19th Titanic Filmfestival

Festival Films Programs Press News

Titanic 2011 - Made in Hungary

essentialkilling_1The programme of the 18th Titanic International Film Festival held between 7 – 17 April, 2011 features several Hungarian related films: three Hungarian co-productions, a biographical drama written by a scriptwriter of Hungarian origins, and an Irish movie finished in local post-production. 

essentialkilling_2We present Essential Killing, a Polish-Norwegian-Irish-Hungarian co-production which tells the story of a Taliban rebel taken prisoner of war by American soldiers in Afghanistan and now transported to a secret European military base. He manages to escape on the way, but has to fight hard for the survival on the enemy’s territory. The Polish cult director, Jerzy Skolimowski refuses to highlight the political or ideological theme in his film despite the Islamic-Western conflict underlying the basic situation. Essentiai Killing is an existentialist drama where a totally abandoned prey is facing its hunters, and his mere survival is at stake. The leading role is surprisingly played by the American Vincent Gallo, who gives a breathtaking performance as the numb rebel. Gallo gained the Best Actor award at the 2010 Venice Film Festival, while the film was offered the Special Jury Prize. The movie's Hungarian co-production partner is Mythberg Films.

morgen_1Morgen, a Romanian-Hungarian-French film in Katapult Film’s co-production is about a store security guard in his fourties, who lives an eventless and rather grim life with his wife in Salonta, close to the Hungarian-Romanian border. One day, while fishing, he meets a Turkish man who is about to cross the border illegally to meet his son living in Germany. Though the two men speak different languages, they get to understand each other immediately. During their endless fight with corruption and bureaucracy, the weird couple gets into several humorous and exciting adventures. The lovely and touching film was awarded the Special Jury Prize at Locarno Film Festival. The director is Golden Palm-winner Marian Crisan, the leading role is played by Transsylvanian-born actor-director, András Hatházi and Hungarian director Szabolcs Hajdu also appears in the film.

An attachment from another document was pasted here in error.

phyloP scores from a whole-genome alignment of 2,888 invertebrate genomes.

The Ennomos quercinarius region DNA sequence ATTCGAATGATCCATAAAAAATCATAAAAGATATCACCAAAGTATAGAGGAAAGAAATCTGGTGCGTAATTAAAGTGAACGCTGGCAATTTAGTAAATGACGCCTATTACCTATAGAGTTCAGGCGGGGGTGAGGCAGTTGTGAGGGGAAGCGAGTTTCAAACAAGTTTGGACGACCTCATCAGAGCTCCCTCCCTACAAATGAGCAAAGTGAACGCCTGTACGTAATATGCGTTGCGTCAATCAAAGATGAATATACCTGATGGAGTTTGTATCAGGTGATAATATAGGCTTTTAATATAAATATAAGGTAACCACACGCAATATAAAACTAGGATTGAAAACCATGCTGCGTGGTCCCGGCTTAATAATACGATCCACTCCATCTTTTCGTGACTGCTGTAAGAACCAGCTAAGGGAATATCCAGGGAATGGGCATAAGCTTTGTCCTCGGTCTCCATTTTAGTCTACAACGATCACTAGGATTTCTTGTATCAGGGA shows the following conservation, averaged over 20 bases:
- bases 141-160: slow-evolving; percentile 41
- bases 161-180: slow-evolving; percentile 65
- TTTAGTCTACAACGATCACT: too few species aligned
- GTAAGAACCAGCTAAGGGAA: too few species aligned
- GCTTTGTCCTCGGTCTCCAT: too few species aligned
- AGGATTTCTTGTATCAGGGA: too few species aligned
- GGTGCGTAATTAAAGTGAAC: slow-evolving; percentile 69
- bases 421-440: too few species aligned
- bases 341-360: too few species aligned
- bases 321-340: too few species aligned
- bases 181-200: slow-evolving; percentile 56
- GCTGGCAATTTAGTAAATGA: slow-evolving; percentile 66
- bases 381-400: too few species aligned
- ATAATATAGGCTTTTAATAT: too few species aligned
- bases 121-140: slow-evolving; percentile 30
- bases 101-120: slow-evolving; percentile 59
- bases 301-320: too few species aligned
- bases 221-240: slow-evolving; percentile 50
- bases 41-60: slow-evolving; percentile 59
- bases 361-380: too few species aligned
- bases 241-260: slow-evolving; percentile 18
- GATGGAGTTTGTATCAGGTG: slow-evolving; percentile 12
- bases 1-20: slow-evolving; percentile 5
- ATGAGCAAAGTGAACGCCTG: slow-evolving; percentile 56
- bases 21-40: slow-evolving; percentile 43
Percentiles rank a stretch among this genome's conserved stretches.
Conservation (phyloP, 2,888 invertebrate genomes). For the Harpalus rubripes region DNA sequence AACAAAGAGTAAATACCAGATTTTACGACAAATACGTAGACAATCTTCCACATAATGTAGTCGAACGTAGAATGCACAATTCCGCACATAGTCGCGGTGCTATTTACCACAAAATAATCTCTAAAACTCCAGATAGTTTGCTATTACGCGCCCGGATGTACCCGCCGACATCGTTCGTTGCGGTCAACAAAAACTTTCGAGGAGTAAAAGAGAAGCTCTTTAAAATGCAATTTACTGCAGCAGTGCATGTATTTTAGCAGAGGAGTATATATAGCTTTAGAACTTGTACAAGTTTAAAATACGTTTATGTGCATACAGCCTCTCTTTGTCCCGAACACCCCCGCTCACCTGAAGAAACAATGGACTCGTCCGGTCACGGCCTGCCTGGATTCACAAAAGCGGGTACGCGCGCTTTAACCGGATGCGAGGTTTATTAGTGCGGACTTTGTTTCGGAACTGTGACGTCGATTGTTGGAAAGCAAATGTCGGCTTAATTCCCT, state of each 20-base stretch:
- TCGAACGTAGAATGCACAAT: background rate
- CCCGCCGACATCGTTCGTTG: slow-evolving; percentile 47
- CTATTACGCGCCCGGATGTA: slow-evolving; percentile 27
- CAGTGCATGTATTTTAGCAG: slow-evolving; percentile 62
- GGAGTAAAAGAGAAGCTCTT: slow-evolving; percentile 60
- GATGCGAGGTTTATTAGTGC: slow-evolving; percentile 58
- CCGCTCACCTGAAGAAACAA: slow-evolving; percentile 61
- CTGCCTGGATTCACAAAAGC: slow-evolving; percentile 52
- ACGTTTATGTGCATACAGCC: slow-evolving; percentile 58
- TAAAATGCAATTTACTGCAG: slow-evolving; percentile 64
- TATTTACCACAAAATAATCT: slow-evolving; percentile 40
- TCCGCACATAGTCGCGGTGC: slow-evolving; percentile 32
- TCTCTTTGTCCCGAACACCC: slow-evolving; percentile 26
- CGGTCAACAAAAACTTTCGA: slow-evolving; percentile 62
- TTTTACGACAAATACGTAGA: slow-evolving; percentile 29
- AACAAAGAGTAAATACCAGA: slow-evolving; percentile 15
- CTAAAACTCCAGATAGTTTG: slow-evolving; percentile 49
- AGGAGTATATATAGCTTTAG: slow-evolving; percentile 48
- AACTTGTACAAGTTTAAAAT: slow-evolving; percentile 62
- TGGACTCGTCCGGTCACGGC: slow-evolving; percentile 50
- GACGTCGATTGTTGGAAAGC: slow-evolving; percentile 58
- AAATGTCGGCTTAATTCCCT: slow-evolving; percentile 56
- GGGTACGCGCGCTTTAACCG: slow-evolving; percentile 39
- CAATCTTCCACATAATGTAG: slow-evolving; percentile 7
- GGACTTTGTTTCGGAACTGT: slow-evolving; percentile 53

juan_1The Danish-Hungarian co-production Juan is Mozart’s Don Giovanni in a 21st century context. The main character, Juan is a successful artist and an irresistible playboy, who seduces every woman on his way with his charm. A date that ends up in murder however forces Juan to run away, but the habitual womanizer fails to restrain his desires even during the manhunt. The film is directed by Kaspar Holten, artistic director of the Royal Danish Opera, whose film début is a courageous undertaking, as the music and the plot of the original, almost two-hour long opera is condensed into a little more than 100 minutes. The movie, produced with the contribution of Eurofilm Stúdió, was entirely shot in Budapest, and several Hungarian artists, ranging from stunts to cameraman, cooperated.
sexdrugs_2British pic Sex & Drugs & Rock & Roll is also Hungarian-related, since the scenario is credited under Paul Viragh, a scriptwriter by Hungarian origins. The movie adapts on screen the life of legendary Ian Dury who was an eminent figure of the British punk and new wave in the 70s. Dury, due to polio at an early age, was practically a cripple all his life, nevertheless, he is regarded as one of the most charismatic performer of pop history.  Mat Whitecross’ film renders the rebel feeling wittily and dynamically, while depicting human relationships with credibility. Whitecross does this with the evocation of such classics as Hit Me With Your Rythm Stick or as the title goes, Sex & Drugs & Rock & Roll. Dury is played by Andy Serkis, whose voice and mimics might be familiar from The Lord of the Rings Trilogy, where he embodied Gollum. Serkis was nominated for BAFTA in 2010 for his brilliant performance as the pop icon. His partners are such outstanding actors as Ray Winstone, Olivia Williams and Naomie Harris.

In the case of One Hundred Mornings, already introduced in our news about the Irish selection, the Hungarian contribution occurred in the final phase of the production process, as the post-production of the film took place in the Hungarian Film Lab, coordination work done by Cor Leonis Films.

We’ll soon be back with the latest news, visit back often!

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